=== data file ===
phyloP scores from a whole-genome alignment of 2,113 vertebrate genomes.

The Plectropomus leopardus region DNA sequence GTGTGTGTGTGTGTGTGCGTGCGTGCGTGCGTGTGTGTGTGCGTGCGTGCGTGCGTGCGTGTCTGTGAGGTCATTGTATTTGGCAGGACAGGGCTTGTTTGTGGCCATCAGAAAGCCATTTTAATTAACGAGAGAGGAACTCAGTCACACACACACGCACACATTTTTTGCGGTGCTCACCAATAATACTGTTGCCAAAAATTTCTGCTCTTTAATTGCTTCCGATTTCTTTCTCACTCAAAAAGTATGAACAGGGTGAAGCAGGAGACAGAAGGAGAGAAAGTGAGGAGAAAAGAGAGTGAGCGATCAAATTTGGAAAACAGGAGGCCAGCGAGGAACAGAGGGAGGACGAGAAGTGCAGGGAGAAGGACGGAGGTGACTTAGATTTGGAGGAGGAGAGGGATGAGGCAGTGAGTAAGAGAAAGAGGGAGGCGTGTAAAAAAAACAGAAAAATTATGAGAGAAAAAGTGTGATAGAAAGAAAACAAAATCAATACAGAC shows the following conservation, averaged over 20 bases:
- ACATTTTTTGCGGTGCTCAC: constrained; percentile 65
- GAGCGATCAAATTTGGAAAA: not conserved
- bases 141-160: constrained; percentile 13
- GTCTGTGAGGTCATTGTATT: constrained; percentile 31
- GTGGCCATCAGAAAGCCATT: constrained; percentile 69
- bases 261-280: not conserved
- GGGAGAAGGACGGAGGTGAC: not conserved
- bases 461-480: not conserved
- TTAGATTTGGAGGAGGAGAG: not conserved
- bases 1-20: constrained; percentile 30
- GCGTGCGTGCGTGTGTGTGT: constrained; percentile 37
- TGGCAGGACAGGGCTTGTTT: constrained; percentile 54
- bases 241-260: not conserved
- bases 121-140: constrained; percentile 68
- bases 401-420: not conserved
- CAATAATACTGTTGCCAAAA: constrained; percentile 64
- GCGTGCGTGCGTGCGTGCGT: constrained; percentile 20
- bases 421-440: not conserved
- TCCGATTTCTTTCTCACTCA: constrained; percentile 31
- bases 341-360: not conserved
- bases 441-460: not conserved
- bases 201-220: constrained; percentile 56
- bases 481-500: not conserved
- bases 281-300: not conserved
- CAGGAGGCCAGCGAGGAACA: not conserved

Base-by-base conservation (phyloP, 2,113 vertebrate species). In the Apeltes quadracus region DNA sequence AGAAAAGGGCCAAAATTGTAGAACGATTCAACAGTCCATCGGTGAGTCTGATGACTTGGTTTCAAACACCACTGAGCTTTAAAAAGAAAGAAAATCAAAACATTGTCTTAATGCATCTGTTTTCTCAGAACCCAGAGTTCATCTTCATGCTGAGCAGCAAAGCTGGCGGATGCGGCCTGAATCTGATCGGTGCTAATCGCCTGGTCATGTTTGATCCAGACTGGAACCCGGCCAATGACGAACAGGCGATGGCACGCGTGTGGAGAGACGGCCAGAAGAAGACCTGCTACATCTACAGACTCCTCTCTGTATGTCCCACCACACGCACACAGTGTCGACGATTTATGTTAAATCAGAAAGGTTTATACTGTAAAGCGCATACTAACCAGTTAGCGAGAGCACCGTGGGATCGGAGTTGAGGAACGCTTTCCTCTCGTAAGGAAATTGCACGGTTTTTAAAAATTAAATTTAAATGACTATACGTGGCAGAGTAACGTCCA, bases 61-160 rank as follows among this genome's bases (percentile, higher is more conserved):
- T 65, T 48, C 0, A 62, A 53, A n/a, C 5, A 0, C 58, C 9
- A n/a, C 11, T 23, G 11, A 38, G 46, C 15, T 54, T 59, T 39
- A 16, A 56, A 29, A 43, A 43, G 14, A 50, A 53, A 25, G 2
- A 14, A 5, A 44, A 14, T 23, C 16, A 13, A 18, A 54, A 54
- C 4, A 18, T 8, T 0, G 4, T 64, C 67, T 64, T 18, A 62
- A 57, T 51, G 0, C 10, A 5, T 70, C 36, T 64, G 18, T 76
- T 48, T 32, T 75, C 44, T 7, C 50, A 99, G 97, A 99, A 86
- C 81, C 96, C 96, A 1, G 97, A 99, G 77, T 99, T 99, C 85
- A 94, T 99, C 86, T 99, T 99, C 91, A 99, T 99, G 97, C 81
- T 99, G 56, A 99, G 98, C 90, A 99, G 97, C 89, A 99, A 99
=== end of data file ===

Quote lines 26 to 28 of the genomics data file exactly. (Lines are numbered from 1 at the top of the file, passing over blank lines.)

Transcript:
- bases 281-300: not conserved
- CAGGAGGCCAGCGAGGAACA: not conserved

Base-by-base conservation (phyloP, 2,113 vertebrate species). In the Apeltes quadracus region DNA sequence AGAAAAGGGCCAAAATTGTAGAACGATTCAACAGTCCATCGGTGAGTCTGATGACTTGGTTTCAAACACCACTGAGCTTTAAAAAGAAAGAAAATCAAAACATTGTCTTAATGCATCTGTTTTCTCAGAACCCAGAGTTCATCTTCATGCTGAGCAGCAAAGCTGGCGGATGCGGCCTGAATCTGATCGGTGCTAATCGCCTGGTCATGTTTGATCCAGACTGGAACCCGGCCAATGACGAACAGGCGATGGCACGCGTGTGGAGAGACGGCCAGAAGAAGACCTGCTACATCTACAGACTCCTCTCTGTATGTCCCACCACACGCACACAGTGTCGACGATTTATGTTAAATCAGAAAGGTTTATACTGTAAAGCGCATACTAACCAGTTAGCGAGAGCACCGTGGGATCGGAGTTGAGGAACGCTTTCCTCTCGTAAGGAAATTGCACGGTTTTTAAAAATTAAATTTAAATGACTATACGTGGCAGAGTAACGTCCA, bases 61-160 rank as follows among this genome's bases (percentile, higher is more conserved):